A diversity of interests, sheer hard work and the foresight to spot the proverbial gap propelled James Scott to move from financial manager in the musical publishing industry, through financial director in software development, to his current role as publisher of BusinessBrief.
The long and arduous CA(SA) route was navigated by Scott through part-time study. He believes that an affinity for diversity and not being grounded in routine was the key for his success – combined with good, old-fashioned, nose-to-the-grindstone hard work.
‘I did most of my studies part-time. Starting the day at the client’s offices by 08:00, we would work all day and leave at 16:30 to get to university for lectures from 17:10 to 19:00. Then I would rush home for a quick dinner, study and do tutorials until midnight. The weekend offered little respite, as our Saturday morning lecture was from 08:00 to 12:00. It was a long week indeed!
‘I was fortunate enough to be accepted to do my articles initially with Schwartz Fine & Co., and then with Arthur Andersen, which at that time was regarded as the top accounting firm globally.
‘As articled clerks, we were all in it together and supported and motivated each other in a tough, but incredibly stimulating journey,’ says Scott.
From trainee to a diversity of jobs
His stint as a trainee helped him in becoming adept at networking with individuals from various backgrounds: ‘I also enjoyed the diversity of businesses that we were exposed to during articles and I felt very privileged to be able to interact with everybody from company directors to blue collar workers,’ Scott states.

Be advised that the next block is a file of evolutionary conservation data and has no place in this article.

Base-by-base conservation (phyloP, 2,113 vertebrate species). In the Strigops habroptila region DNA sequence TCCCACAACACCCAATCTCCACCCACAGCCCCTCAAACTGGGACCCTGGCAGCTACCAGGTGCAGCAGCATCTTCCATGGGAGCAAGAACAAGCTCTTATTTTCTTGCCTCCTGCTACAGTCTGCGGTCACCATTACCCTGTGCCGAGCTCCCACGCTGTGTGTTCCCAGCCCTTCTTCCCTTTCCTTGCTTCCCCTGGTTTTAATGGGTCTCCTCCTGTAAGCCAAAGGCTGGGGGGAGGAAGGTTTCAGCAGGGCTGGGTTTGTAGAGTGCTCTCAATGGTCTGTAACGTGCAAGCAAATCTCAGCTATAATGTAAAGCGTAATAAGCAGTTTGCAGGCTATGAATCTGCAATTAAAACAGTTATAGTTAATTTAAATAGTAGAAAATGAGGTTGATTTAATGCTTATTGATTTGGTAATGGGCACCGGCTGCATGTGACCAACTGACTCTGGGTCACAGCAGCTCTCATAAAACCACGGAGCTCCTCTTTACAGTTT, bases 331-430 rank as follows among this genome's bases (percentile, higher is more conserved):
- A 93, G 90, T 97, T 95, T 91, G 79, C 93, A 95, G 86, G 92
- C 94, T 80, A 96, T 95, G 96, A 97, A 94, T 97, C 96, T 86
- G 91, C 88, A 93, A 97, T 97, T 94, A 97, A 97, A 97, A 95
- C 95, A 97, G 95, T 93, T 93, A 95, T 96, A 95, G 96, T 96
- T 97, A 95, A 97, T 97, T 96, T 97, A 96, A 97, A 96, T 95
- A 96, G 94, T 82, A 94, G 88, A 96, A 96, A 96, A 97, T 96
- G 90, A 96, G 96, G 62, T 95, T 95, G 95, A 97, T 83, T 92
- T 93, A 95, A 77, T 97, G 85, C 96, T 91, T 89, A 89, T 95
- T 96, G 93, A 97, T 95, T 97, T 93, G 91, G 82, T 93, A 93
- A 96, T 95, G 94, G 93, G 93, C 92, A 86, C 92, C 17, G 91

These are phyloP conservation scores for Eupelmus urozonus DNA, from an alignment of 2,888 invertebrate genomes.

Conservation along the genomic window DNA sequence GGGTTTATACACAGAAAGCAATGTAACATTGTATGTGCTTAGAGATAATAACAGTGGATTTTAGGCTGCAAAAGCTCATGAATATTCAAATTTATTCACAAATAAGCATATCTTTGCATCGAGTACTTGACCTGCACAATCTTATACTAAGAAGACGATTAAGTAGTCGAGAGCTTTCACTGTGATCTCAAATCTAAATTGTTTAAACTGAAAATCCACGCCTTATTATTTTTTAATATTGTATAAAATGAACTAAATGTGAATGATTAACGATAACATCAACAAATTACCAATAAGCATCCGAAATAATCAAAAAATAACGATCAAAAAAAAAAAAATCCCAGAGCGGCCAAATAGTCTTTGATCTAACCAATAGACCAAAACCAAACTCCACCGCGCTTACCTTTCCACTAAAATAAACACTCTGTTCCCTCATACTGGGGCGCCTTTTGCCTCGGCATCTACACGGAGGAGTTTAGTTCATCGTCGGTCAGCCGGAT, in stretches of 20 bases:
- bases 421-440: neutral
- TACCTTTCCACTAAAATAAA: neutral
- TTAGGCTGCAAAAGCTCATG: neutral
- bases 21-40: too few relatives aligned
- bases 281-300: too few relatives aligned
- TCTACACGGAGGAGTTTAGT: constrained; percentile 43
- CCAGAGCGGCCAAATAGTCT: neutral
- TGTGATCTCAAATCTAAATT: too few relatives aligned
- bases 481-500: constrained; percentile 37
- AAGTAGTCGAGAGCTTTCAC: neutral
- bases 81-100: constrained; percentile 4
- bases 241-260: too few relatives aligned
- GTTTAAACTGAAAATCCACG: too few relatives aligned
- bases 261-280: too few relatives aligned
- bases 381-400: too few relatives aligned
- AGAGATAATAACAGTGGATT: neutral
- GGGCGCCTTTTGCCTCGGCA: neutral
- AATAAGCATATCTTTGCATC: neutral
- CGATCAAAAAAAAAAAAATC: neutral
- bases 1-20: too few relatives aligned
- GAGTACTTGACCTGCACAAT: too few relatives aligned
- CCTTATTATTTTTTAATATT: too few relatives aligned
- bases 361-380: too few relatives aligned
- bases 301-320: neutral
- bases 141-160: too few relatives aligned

‘Because I have broad interests, there were always so many distractions to deal with.’ Yet, he adds that ‘the overriding incentive of success … helped me to remain focused.’
He attended Arthur Andersen’s training school in Chicago: ‘Being the only South African on my first time there was very nerve wracking, as most of the other attendees were Ivy League graduates. To my surprise, the South African standards at the time were really high, and I was more than able to hold my own,’ Scott says.
With interests in the arts and architecture, Scott has both hemispheres of his brain ticking over constantly. His creativity is obvious when one looks at the innovative designs on BusinessBrief where Scott is the publisher.
‘Hindsight is always easier than foresight. My career choice has given me opportunities and experiences that I would not otherwise have had. At each crossroad I’ve had doubts, but I’ve never felt the need to do a complete U-turn during my journey. After articles I went into commerce and I took up a position as the financial manager at RPM Records. It was a huge learning curve! Music publishing at the time was a dynamic and challenging industry.’
Scott describes more about his earlier career: ‘After a few years, I was appointed financial director at Softcover Software. Those were the heady, early days of PC software development and publishing. We developed many applications, but our most successful product was called TurboCASH. The successor to the code we developed then, is now branded SAGE Pastel Accounting. Our pioneering early strategy of removing copy protection, giving the software away free to accountants and bookkeeping training colleges, gave us the market penetration to make the product the top-selling accounting package of its day.’
After the creative music industry and subsequently the very precise software development industry, one wonders how he then became involved in publishing to further broaden his already-diverse working experience.
‘In the early 1990s, I consulted for a broad spectrum of businesses, from mining companies to a legal practice. Although continuing professional development (CPD) was not a requirement then, I nevertheless wanted to keep my technical knowledge up to date. In addition, the restrictions around advertising and marketing for professionals were relaxed throughout the Commonwealth countries.